“The only code you have to abide by is doing what you personally feel is best for the Jewish community. I did censor myself and try to keep to a certain way of speaking about things. I had set out views about the possibility of a one-state solution but I wasn’t going to force those views on anyone. My specific aims were to raise debate about questions of Israel’s impact on European Jewry, the degree that anti-Semitism is being increased by actions that Israel takes and to think again about Zionism and what it means. There were occasions where I felt so strongly that I had to sign a letter and that is where I had problems with my board. But I never intended to make JPR a vehicle for my views."

So why do you think you became such a target for many in the community?

“The fact that I was at the heart of the Jewish community and I had developed these views made me a threat. It was easy for the establishment to demonize other Jewish people who are not part of the community, but to have someone on the inside saying these things was threatening for them.”

Your book is mainly about the Diaspora’s relationship with Israel but there is an underlying question of what the Jewish Diaspora stands for. You promote a secular, cosmopolitan and liberal European-Jewish identity but the experience of the past 50 years would seem to indicate that only religion and Zionism are effective rallying causes.

“If Judaism is worth anything, it’s a lot more than that. Judaism is about values and behavior and mitzvot, not territory and governments. You can’t have a strong Jewish life without that. I don’t want to cut off anyone’s connection with Israel, but Jewish life in the Diaspora has a meaning for its own sake. There are Jewish centers all around the world, not just one center in Israel or America. Birthright [the program offering young Jews free first trips to Israel] thinks the only way we can appeal to young Jews is by sending them to Israel. I’m not against sending people to Israel, my own Jewish connection developed thanks to going and living there, but we need ways of encouraging Jewish identity outside Israel. Israel and religion are part of the mix, but there are other things such as concern for welfare of the elderly and disadvantaged. These are important Jewish values, as is the huge area of Jewish culture and education.

You write that Israelis were often the only Jews who fully agreed with your criticism of Israel. Isn’t that ironic when set against your assessment of Israeli democracy?

“In a sense you're right. There is hardly any democracy in the British Jewish community and even a lot of left-wing Jews feel uncomfortable because they are critical of Israel but are worried about what they can say in public because of ‘what our enemies will say.’ And there are certainly strong elements of democracy in Israel, I’ve never said otherwise. You can have an open debate there, though it’s harder in recent years, but people still do speak out and that is one of the things that give me hope. But there are certain features of what has happened in Israel and the nature of what is happening in the West Bank and in Gaza that are fatal to Israel’s democracy.”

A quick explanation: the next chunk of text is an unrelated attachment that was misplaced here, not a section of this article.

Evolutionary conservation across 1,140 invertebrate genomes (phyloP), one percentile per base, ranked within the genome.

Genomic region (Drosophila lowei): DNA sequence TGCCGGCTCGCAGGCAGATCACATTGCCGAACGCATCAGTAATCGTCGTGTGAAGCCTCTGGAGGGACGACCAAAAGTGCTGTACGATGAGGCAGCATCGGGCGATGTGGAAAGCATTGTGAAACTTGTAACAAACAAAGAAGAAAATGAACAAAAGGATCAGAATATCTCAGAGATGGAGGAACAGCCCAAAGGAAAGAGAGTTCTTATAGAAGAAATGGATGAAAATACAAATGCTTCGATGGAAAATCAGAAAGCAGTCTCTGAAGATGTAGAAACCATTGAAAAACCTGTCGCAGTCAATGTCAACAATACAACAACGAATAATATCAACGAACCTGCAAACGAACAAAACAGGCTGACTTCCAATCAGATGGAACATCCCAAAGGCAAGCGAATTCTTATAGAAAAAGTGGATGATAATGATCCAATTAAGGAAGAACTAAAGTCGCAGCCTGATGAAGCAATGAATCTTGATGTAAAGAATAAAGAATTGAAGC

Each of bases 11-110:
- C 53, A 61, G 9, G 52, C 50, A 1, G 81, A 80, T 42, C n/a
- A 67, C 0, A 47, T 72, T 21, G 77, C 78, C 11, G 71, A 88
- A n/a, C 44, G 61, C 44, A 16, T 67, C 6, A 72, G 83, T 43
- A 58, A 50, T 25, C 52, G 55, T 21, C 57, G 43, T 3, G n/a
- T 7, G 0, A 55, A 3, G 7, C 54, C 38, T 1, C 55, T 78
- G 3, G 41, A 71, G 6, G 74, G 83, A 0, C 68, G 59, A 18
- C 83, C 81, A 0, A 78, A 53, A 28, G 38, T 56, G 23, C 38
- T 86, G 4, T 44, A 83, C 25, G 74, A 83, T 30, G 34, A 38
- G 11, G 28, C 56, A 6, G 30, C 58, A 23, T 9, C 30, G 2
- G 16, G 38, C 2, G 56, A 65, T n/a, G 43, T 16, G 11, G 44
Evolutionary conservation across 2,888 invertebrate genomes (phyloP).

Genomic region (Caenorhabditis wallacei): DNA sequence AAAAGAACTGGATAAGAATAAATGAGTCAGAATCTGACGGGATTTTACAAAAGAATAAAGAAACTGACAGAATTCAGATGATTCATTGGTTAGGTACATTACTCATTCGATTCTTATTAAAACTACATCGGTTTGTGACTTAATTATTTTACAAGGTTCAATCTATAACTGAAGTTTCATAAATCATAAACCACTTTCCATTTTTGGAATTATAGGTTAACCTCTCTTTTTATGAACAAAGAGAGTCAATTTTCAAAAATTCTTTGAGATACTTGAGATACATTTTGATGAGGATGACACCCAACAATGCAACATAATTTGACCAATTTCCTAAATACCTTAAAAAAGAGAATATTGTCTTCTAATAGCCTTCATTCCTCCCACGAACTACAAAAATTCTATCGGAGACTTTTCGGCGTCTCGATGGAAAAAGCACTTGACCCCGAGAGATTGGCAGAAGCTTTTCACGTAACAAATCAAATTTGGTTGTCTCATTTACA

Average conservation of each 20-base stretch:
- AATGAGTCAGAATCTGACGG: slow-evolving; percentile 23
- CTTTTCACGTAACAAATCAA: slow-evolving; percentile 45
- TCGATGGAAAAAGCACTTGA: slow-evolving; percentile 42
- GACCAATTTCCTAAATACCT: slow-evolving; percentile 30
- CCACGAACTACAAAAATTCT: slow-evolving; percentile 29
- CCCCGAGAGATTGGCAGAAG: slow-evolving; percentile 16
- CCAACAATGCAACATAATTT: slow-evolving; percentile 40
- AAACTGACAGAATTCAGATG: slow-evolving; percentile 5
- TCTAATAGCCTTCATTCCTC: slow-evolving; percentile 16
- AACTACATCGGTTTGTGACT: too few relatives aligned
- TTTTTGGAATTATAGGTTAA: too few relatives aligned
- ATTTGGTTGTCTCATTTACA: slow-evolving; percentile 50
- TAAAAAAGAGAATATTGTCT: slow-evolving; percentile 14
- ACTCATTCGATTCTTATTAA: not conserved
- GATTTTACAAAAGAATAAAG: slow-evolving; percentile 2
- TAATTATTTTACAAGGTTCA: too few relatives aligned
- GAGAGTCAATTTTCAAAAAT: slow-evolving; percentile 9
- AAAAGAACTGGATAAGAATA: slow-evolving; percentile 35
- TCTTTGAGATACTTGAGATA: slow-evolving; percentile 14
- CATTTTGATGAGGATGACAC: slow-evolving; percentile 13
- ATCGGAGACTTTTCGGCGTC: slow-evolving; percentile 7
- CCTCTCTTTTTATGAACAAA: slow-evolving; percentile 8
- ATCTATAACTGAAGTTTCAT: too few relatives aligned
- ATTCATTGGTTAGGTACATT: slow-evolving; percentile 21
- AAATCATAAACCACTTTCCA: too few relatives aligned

The debate within the British community is opening up. Last year UJIA chairman Mick Davis warned in public that Israel risks becoming an Apartheid state; Yachad, a pro-peace movement that is critical of Israeli policies, now exists within the community.

“When I first heard of the idea of a British equivalent of [the American] J-Street, I was very supportive. But I soon became very concerned because it seemed to me that Yachad distanced itself from what people call radical Jews. Veteran peaceniks like me were labelled and kept out of the debate. I felt that I was ostracised by them. They were in effect contributing to the demonization of certain Jews who were seen as holding too radical opinions on the Israeli-Palestinian conflict. It is better to have Yachad than nothing, but there really was a sea-change at the time in Jewish views and the right kind of leadership could have tapped into it. Yachad failed at that.”

You write that despite no longer being a Zionist, 'I could take myself out of Israel, but I couldn’t take Israel out of myself' and that 39 years after coming back to Britain, you still make a point of renewing your Israeli passport.

“I am still happy to be an Israeli citizen just as I am a British citizen but I am a nationalist of neither. There is such a thing as liberal nationalism, but what dominates in Israel is extreme nationalist Zionism. Some people think liberal Zionism is compatible with human rights and liberal values. For me though, Zionism today means only one thing, which is represented by current Israeli governments, and settler ideology. That is the only Zionism that matters in terms of where Israel is going. I am not against Jewish national self-expression – but the way it is done impacts on universal values, is ethnocentric and anti-human rights.”

Are you anti-Zionist?

“No. Sometimes arguments about Zionism can sound like flat-Earthism. Zionism happened, it’s a done deal - and to be anti-Zionist is like saying I’m against the French Revolution. Wanting to dismantle Zionism is totally impractical, even if there was any justification for it. There is an Israeli state and a strong Israeli culture. But Zionism is today being portrayed as an ongoing project to purify the nation, as a settler ideology.”

'My aims were to raise debate about questions of Israel’s impact on European Jewry,' says Lerman.Credit: Courtesy Antony Lerman
Lerman working on the banana groves of Kibbutz Amiad where he was a member.Credit: Courtesy Antony Lerman